When three rusty rifles were found in the desert in Santa Cruz County, Arizona, south of Tucson on the Mexican border, the local sheriff wondered if they might be some of the two thousand or so guns the ATF let walk out of area gun stores bound for Mexican narco-traffickers. Even Carlos Canino, ATF assistant special agent in charge of the Phoenix field division thought it was plausible. “‘It’s not unreasonable’ to think that some random guns found in the desert might be part of the Fast and Furious program, Canino says. ‘It’s not over. It is what is — these guns are out there.'” Do tell. But the sheriff needn’t have worried . . .
Canino sent some ATF boys from Phoenix down to check out the dusty artifacts.
The agents confirmed what seemed to be a long shot, anyway: That the three assault rifles, found by a hiker in Madera County, definitely were not some of the guns ATF “walked” as part of its misguided program.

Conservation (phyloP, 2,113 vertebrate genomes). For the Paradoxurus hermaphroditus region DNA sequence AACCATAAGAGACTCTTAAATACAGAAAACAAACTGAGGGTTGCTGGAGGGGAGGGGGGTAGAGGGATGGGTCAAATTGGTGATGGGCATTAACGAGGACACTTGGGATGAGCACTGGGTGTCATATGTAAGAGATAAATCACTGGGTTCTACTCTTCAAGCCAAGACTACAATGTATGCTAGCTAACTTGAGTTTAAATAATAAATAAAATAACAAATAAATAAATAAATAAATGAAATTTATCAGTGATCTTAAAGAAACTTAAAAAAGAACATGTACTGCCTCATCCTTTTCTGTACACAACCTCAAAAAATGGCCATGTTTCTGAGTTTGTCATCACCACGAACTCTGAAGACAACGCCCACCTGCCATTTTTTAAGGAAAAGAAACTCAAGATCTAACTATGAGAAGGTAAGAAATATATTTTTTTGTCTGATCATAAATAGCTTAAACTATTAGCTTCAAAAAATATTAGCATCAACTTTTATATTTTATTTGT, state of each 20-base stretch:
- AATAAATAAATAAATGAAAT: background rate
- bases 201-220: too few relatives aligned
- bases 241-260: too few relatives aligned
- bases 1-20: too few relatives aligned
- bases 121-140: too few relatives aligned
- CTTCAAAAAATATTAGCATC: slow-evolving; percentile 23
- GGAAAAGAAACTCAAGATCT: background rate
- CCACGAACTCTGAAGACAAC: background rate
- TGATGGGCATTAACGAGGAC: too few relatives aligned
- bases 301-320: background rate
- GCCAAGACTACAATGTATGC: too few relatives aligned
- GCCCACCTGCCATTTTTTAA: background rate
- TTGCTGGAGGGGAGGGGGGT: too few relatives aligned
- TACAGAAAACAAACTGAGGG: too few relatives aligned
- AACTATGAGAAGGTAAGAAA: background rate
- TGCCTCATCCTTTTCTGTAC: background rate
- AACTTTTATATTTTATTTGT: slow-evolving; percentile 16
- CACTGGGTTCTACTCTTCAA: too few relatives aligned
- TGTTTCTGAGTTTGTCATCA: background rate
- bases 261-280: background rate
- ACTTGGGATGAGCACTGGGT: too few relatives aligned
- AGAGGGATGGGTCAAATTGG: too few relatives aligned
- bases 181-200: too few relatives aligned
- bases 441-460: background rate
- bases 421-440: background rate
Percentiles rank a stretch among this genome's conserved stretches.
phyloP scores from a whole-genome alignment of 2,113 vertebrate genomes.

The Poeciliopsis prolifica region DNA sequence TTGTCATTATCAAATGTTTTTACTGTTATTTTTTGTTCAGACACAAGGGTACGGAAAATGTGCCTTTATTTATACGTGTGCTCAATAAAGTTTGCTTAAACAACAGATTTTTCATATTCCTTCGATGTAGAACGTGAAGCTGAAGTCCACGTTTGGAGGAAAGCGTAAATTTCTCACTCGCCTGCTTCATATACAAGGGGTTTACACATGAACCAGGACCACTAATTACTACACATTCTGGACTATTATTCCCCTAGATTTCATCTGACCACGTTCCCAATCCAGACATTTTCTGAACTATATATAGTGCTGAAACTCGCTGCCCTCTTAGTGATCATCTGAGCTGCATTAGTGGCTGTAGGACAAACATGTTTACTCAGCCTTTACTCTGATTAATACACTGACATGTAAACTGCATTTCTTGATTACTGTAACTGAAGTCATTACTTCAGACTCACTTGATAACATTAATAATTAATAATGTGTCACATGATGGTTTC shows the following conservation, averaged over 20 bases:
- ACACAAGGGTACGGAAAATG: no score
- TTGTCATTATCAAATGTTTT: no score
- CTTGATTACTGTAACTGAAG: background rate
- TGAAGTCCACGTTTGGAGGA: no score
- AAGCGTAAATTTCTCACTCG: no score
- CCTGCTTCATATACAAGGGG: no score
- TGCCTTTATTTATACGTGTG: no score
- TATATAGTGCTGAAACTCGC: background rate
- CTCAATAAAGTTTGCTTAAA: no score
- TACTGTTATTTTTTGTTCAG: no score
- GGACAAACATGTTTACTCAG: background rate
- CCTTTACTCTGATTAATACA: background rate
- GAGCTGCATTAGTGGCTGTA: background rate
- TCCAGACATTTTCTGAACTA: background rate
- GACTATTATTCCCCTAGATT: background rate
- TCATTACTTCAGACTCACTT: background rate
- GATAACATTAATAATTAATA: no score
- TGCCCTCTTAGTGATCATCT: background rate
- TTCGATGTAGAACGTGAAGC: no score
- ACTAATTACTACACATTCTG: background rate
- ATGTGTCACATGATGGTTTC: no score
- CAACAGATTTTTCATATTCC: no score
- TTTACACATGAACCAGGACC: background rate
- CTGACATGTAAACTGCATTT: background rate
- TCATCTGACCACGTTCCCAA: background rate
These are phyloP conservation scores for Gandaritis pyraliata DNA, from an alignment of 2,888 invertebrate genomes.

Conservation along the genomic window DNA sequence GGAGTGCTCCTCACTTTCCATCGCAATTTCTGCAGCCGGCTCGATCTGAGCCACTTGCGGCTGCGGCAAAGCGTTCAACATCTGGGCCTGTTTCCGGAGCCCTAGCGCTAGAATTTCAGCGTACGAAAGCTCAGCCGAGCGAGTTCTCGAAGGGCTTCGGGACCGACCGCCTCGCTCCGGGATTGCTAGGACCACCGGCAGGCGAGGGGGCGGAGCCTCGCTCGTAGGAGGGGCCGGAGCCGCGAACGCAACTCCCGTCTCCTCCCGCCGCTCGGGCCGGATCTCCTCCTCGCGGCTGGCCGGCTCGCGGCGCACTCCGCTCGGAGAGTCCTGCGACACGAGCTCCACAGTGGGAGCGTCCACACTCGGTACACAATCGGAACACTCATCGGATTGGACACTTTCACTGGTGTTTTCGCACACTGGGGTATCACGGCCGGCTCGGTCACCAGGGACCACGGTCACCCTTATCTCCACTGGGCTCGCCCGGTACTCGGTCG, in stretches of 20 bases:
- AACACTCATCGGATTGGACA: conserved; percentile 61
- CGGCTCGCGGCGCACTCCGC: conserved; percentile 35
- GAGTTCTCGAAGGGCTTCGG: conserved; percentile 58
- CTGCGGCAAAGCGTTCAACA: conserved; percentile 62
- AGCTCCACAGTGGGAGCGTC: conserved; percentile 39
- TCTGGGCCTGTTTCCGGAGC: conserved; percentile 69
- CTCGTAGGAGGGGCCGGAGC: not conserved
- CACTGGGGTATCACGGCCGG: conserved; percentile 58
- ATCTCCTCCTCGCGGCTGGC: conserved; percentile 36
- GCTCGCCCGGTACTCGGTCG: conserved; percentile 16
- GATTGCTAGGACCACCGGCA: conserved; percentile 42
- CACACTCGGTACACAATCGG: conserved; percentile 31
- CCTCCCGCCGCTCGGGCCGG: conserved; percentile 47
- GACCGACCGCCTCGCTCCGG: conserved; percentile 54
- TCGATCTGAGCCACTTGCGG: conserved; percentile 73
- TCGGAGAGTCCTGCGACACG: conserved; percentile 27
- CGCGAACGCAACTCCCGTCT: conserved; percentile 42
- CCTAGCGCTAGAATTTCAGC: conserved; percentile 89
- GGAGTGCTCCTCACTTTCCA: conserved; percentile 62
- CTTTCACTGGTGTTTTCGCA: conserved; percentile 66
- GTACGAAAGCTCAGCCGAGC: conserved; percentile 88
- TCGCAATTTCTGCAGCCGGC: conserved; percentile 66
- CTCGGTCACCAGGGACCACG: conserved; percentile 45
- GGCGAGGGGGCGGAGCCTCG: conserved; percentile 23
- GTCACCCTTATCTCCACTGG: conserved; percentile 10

Well that’s comforting, right? More F&F guns found on this side of the border might have been embarrassing.
The three guns found on June 20 about 20 miles from the Arizona-Mexico border included a Chinese SKS, and AK-47s of Russian and Egyptian manufacture. After the trace was performed yesterday, the ATF found that one of the guns had been stolen in Phoenix — back in 1995.
Canino says the agency isn’t positive where the other two came from, but that he’s “100-percent certain” they weren’t from Fast and Furious.
OK then. We’re not quite as reassured as we hoped we’d be, but as agent Canino says, it is what it is. And today’s a holiday, anyway. So while we don’t know what the sheriff intends to do with the rusted junk, we can think of one organization that would be more than happy to take them off his hands.